Plans under consideration by government to renew the lock down of Ghana’s largest cities, which are also the epi-centres of the ongoing coronavirus pandemic have been completely shelved for now, Goldstreet Business can confirm. This means business enterprises and households can go ahead with their economic plans, without worries that they could be short-circuited imminently by a new lock down as the number of conformed COVID 19 cases in the country not only continues to rise, but is accelerating in pace as well.
The decision by government not to consider a new lock down for now results from a combination of domestic socio-economic considerations and global trends.
From the domestic point of view, the economic and accompanying political factors that led to the lifting of the erstwhile lock down on Accra, Tema. Kumasi and Kasoa remain valid, despite the sharply increasing number of confirmed infections in all of those places; the economic toll during the three week lockdown proved to be intolerably high on government, private enterprises and households alike as well as the macro-economy as a whole. In turn this put political pressure on government with general elections scheduled for barely six months from now.
But beyond this, the phased lifting of lock downs in the United States and several European and Asian countries , which are far more direly affected by the pandemic than Ghana is, due to mounting public disaffection with the restrictions, has completely taken the option of another lockdown off the table in Ghana.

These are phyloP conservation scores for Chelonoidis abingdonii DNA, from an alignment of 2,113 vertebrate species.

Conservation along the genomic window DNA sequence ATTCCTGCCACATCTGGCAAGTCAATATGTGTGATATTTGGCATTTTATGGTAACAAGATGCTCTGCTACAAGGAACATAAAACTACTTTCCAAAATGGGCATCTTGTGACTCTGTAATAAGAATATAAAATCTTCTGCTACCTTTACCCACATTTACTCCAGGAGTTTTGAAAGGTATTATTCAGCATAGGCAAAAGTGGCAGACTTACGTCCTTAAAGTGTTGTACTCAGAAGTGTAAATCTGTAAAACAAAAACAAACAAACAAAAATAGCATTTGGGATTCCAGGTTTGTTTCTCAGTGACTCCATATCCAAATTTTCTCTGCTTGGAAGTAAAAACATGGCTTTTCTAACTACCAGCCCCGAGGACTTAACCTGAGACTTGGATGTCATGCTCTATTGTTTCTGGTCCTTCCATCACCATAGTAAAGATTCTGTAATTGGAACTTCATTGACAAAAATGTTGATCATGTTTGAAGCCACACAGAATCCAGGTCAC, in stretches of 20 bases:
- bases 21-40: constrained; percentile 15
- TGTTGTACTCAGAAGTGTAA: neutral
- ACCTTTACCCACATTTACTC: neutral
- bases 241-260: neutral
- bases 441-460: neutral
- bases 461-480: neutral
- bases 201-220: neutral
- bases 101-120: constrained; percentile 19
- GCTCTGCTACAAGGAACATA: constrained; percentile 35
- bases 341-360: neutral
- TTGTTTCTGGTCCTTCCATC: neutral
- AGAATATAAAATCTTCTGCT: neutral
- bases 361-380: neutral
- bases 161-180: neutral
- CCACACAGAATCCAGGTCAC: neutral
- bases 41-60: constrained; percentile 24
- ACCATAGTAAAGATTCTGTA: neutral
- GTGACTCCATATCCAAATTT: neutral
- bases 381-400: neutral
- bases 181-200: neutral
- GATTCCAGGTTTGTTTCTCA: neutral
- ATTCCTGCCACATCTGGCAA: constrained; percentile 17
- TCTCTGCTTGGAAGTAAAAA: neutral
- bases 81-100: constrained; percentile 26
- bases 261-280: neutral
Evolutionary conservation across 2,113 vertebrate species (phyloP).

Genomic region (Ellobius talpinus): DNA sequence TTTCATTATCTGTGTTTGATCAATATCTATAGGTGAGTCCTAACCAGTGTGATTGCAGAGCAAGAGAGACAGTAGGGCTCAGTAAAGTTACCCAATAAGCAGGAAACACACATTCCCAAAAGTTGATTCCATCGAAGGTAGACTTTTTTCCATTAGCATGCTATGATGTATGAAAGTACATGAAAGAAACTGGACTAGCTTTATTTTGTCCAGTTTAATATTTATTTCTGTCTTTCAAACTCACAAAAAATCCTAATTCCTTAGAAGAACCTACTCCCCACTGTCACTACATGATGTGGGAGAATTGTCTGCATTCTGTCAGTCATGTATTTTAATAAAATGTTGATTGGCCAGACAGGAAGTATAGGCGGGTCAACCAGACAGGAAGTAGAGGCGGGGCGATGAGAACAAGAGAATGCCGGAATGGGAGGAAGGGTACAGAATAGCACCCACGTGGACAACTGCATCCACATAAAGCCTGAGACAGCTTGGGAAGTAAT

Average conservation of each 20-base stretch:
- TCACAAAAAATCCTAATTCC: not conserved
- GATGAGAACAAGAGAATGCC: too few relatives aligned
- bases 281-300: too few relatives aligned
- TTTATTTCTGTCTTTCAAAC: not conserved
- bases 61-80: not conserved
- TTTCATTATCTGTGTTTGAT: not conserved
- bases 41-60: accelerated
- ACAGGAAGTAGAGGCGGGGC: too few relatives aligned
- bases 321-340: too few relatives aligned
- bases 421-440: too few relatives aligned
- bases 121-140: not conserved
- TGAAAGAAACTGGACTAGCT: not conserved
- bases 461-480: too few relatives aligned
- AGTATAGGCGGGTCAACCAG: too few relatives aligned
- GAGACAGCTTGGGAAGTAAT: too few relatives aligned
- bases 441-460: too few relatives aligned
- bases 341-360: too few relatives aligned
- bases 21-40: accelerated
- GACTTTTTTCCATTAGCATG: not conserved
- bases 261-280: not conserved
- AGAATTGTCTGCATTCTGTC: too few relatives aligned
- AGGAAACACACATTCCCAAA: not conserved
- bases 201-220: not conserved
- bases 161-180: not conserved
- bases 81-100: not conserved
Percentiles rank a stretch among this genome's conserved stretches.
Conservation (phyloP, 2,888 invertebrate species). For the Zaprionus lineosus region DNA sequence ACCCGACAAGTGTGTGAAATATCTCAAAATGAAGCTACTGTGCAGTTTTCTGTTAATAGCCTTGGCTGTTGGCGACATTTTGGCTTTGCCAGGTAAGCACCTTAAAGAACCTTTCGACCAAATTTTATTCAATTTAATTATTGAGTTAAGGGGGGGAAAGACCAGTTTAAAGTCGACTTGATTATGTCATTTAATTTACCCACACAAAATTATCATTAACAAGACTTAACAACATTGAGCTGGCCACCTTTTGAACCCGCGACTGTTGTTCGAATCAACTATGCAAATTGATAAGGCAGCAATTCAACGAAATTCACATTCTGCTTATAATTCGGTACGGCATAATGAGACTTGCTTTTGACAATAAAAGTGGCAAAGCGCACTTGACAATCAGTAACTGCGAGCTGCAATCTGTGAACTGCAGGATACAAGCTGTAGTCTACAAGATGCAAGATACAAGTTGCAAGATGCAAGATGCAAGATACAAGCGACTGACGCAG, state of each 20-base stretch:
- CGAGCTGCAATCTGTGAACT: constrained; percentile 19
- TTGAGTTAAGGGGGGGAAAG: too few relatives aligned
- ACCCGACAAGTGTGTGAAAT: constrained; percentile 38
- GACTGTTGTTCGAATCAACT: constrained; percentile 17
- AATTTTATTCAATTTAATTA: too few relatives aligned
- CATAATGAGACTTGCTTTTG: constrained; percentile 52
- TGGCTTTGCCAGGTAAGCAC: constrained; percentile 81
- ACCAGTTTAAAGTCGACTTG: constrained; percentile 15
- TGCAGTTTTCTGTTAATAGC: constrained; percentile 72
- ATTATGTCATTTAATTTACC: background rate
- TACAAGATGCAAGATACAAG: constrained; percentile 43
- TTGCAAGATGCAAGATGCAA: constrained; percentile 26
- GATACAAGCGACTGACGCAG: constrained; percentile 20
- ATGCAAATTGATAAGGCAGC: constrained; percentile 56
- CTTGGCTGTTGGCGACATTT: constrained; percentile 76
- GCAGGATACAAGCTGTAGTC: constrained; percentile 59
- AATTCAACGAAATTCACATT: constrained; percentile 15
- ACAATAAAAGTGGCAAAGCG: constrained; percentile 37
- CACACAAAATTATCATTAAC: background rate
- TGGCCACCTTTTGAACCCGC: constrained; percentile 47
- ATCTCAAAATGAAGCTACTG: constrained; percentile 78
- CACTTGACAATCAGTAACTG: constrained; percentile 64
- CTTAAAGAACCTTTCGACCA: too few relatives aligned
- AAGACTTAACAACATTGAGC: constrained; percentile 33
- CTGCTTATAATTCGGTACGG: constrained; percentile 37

As one senior government official in Accra succinctly puts it, on condition of anonymity: “We cannot re-impose a lock down that affects businesses and households severely, when worse hit countries are lifting theirs, without appearing completely insensitive to the economic plight of our citizens.”
This puts paid to widespread concerns that another lockdown may be in the offing as the rate of COVID 19 infection in Ghana reaches a new high. Indeed, a recent projection by a senior health aide to President Nana Akufo-Addo himself, that three million Ghanaians (more than one-tenth of the entire population) are expected to be infected, with some 100,000 deaths, had been widely seen as a kite being thrown to justify the re-imposition of the lockdown. This has persuaded businesses and households to exercise extreme caution in drawing up expenditure plans and commitments. The decision not to re-impose a lockdown should be reassuring, allowing economic actors to go ahead with their plans.
Nevertheless, the removal of restrictions on movement world wide could be reversed eventually if infections ramp up dramatically, and it this happens, the Government of Ghana would be sorely tempted to follow global trends and reimpose a lockdown too.
Currently however government is now seriously considering a curfew instead, although no firm decision has been made. The rationale behind this idea is that it would allow core economic activity to continue – that carried out during normal working hours – but would curb purely social activities, done after working hours, and which presents the highest risk of further spreading the infections. Effectively a curfew would force most people to restrict their daily activities mainly to work, thereby enabling economic productivity, but would restrict non-economic activity, which mainly occurs after working hours, during the period that a curfew would be in effect.